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Campaigns stump long and hard in final days

Nov. 2, 2012 at 10:59 PM  |  Updated Nov. 2, 2012 at 11:54 AM   |   Comments

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WEST CHESTER, Ohio, Nov. 2 (UPI) -- The final Friday before the U.S. presidential election saw President Obama and Republican rival Mitt Romney exhorting voters to support their side.

Both candidates devoted Friday to the Buckeye State, considered the top prize in the states considered battlegrounds.

At a rally in Hilliard, Obama attacked a Romney radio ad running in Ohio that accused the administration of selling out Chrysler employees. The ad says the president sold the company to Italians -- the Italian automaker Fiat is now the majority owner -- who plan to move Jeep production from the United States to China.

"I know, you know, we're close to the election, but this isn't a game. These are people's jobs, these are people's lives," Obama said. "You've got folks who work at a Jeep plant who have been calling their employers, worried, asking is it true, are our jobs being shipped the China? And the reason they've been getting these calls is that Governor Romney is running an ad that says so. It's not true. Everybody knows it's not true. The car companies themselves have been telling Governor Romney to knock it off."

In Springfield, Obama noted that a lot of people in an overflow crowd at Springfield High School were too young to vote, "but you're not too young to make sure your parents vote."

"You're not too young to tell your uncles and aunties and grandpas and grandmas to vote, because this is a big election. And if we win Ohio, we're going to win this election," he said.

Inside, Obama told the crowd: "In four days, you've got a choice to make -- it's not just a choice between two parties or two candidates. It's a choice between two different visions for America."

"It's a choice between going back to the top-down policies that got us into this mess -- or the middle-out, bottom-up strategies that have gotten us out of this mess and are going to keep us going."

In Hilliard and Springfield, Obama spoke about the death and devastation left by Hurricane Sandy earlier this week.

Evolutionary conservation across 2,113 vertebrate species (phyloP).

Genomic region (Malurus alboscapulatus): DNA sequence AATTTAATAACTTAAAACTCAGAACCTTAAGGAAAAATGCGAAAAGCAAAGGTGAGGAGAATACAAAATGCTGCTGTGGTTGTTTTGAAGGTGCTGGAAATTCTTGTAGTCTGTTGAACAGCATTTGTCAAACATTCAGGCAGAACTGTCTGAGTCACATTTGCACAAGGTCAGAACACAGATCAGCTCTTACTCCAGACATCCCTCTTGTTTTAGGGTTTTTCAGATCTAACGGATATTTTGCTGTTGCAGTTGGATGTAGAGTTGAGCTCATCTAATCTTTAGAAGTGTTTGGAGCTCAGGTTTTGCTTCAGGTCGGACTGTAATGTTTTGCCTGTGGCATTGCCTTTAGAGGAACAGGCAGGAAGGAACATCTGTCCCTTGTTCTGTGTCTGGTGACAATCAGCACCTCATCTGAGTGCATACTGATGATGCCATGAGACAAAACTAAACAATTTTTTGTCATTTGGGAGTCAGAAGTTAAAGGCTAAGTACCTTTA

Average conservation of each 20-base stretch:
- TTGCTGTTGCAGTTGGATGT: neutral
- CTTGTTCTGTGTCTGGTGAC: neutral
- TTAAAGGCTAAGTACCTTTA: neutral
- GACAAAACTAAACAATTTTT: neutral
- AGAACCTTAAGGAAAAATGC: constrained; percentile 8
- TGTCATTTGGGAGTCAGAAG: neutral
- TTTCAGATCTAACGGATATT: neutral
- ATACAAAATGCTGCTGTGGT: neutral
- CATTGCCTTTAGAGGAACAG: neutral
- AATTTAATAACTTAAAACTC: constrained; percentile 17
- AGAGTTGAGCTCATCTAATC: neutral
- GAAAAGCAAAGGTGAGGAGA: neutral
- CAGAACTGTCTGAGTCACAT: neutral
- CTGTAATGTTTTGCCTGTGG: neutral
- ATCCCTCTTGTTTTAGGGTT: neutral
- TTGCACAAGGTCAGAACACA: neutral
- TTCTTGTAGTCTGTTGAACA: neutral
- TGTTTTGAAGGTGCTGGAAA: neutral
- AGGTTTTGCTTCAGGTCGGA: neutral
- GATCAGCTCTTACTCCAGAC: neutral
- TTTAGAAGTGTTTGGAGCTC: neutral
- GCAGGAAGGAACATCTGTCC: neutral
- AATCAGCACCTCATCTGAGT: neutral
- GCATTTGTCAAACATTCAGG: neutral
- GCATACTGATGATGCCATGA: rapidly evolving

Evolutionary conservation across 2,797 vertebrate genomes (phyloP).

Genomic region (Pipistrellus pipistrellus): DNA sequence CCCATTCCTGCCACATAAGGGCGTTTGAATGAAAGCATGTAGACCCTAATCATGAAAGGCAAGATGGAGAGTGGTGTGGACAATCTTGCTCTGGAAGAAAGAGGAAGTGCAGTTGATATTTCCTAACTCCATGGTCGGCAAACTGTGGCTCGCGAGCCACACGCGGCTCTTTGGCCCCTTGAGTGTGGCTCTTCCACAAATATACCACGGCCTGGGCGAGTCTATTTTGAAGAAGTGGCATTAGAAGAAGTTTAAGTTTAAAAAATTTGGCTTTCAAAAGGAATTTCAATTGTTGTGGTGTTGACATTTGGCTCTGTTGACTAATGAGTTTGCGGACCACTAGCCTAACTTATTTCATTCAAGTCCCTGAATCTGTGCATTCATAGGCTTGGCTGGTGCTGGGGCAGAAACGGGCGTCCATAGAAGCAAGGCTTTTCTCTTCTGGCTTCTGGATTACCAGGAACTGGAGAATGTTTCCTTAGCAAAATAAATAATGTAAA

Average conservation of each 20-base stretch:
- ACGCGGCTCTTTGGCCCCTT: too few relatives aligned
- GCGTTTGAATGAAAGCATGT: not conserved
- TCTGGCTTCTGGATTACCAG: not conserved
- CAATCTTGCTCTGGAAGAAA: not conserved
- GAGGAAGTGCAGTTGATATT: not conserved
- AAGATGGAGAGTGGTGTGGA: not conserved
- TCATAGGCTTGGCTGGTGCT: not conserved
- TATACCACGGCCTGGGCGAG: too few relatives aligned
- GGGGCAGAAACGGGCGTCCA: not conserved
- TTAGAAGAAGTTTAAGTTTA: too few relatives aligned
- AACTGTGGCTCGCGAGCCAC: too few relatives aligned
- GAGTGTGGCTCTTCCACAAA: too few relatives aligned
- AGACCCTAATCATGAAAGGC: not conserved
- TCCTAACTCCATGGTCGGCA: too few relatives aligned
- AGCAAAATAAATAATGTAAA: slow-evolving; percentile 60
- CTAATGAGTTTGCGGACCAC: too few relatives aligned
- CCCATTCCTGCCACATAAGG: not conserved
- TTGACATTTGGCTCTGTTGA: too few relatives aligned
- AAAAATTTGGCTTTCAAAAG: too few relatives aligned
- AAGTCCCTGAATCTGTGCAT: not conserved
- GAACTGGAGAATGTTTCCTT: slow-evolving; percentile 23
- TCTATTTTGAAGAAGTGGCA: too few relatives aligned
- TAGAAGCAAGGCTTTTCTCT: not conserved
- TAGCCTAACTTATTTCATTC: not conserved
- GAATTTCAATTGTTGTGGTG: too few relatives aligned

"[What's] interesting is, during these kinds of crises, these disasters, as tough as it is and as sad as it is, we're also inspired because we see heroes running into buildings and wading through water to save their fellow citizens," Obama said in Springfield. "We see neighbors helping neighbors cope with tragedy. We see leaders of different parties working to fix what's broken, not to score political points. We see a spirit that says no matter how bad a storm is, no matter how tough times are, we're going to make it because we're all in this together."

"We rise or fall as one nation and as one people," he said to applause.

Obama's motorcade to the high school encountered several protesters holding anti-Obama signs mostly focused on the attack on the U.S. Consulate in Benghazi, Libya, in which the U.S. ambassador and four diplomatic employees died.

"Media do your job," read one sign. "Angry Ohio patriot," another read.

A third had photos of Obama and Secretary of State Hillary Clinton with the caption "Pretty little liars," a riff on the ABC Family teen series of the same name.

Romney, meanwhile, presented himself as the candidate of change in next week's election.

Delivering a speech in titled "Real Change from Day One," Romney was greeted in West Allis, Wis., by thousands of supporters chanting "four more days," the Milwaukee Journal Sentinel reported.

"Four years ago, candidate Obama promised to do so very much, but he has fallen so very short," Romney said in remarks prepared for delivery. "The question of this election comes down to this: Do you want more of the same or do you want real change?"

While Wisconsin has not gone to a Republican presidential nominee since Ronald Reagan in 1984, Romney said the state might be the one to put him over the top, USA Today reported. The visit was his first to the state since he selected Wisconsin Rep. Paul Ryan as his running mate.

Vice President Joe Biden also was on the stump in Wisconsin.

At the Westside Family Restaurant in Beloit, Biden shook hands and posed for pictures before settling down with a cheeseburger, fries and a soda.

At a nearby elementary school, Biden drew cheers and chants of "USA!" from students playing outside.

Romney wrapped up his Friday at a rally in West Chester, Ohio, with many of his big-name surrogates in attendance, telling supporters "we're going to take back the White House."

"It's good to be in Ohio and in [House Speaker] John Boehner's hometown," Romney said. "This is the state we have to win." No Republican has won the White House without winning Ohio since Abraham Lincoln.

© 2012 United Press International, Inc. All Rights Reserved. Any reproduction, republication, redistribution and/or modification of any UPI content is expressly prohibited without UPI's prior written consent.
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